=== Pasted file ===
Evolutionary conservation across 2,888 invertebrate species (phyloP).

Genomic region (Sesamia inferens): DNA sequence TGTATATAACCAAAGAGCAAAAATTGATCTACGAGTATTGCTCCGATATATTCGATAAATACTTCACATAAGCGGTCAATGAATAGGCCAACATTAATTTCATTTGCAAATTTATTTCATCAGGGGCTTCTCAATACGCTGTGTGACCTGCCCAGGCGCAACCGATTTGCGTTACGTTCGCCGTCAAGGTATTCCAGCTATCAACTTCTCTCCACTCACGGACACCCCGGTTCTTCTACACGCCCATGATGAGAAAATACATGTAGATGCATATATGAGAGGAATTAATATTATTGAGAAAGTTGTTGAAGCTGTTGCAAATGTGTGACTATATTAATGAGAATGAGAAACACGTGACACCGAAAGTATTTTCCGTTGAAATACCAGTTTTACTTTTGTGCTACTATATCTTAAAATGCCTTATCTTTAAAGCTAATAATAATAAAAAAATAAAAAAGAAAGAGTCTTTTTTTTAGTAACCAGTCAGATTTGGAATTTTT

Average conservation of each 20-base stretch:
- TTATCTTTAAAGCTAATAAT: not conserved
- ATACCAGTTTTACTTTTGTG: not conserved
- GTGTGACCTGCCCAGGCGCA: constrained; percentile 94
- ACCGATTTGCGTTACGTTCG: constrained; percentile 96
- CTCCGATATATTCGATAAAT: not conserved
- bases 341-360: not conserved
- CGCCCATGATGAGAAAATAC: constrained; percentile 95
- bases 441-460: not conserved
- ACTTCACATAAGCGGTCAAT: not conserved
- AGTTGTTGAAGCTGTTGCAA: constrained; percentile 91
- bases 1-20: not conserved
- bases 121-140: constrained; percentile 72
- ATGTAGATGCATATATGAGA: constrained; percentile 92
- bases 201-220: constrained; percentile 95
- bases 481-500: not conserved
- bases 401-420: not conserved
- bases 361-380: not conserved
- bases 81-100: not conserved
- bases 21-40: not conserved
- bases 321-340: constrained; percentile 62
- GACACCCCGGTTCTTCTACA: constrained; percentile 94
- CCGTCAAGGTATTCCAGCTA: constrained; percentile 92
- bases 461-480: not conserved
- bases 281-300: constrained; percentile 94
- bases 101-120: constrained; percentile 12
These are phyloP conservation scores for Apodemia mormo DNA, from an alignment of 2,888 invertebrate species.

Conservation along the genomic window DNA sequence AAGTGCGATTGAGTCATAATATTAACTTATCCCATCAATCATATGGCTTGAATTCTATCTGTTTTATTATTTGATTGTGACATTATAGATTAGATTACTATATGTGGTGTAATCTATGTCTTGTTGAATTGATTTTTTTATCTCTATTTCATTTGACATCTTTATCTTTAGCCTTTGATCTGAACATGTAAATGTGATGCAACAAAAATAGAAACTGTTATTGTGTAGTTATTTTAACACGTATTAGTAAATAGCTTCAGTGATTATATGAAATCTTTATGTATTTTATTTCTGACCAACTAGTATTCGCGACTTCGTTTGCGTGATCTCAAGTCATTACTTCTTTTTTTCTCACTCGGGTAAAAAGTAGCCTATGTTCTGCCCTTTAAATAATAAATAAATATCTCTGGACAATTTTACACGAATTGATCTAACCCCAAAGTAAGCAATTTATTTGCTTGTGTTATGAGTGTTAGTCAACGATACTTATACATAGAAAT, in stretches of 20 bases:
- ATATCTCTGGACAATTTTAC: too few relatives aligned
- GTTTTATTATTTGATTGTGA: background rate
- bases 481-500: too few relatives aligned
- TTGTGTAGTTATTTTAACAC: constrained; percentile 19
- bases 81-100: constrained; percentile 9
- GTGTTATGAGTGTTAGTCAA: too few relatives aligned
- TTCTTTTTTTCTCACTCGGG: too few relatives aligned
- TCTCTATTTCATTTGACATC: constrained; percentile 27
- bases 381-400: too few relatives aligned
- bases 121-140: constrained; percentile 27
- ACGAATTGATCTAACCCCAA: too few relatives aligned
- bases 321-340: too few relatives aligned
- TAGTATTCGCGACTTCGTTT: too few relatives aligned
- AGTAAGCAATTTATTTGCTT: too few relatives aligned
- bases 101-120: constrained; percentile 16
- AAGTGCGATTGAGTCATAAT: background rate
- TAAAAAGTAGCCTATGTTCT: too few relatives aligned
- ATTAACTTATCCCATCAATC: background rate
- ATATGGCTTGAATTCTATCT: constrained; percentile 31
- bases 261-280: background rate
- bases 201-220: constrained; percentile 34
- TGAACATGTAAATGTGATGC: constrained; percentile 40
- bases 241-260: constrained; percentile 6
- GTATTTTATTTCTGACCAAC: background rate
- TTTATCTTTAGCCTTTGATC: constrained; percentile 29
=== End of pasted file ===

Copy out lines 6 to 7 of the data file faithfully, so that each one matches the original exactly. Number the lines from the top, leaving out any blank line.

- GTGTGACCTGCCCAGGCGCA: constrained; percentile 94
- ACCGATTTGCGTTACGTTCG: constrained; percentile 96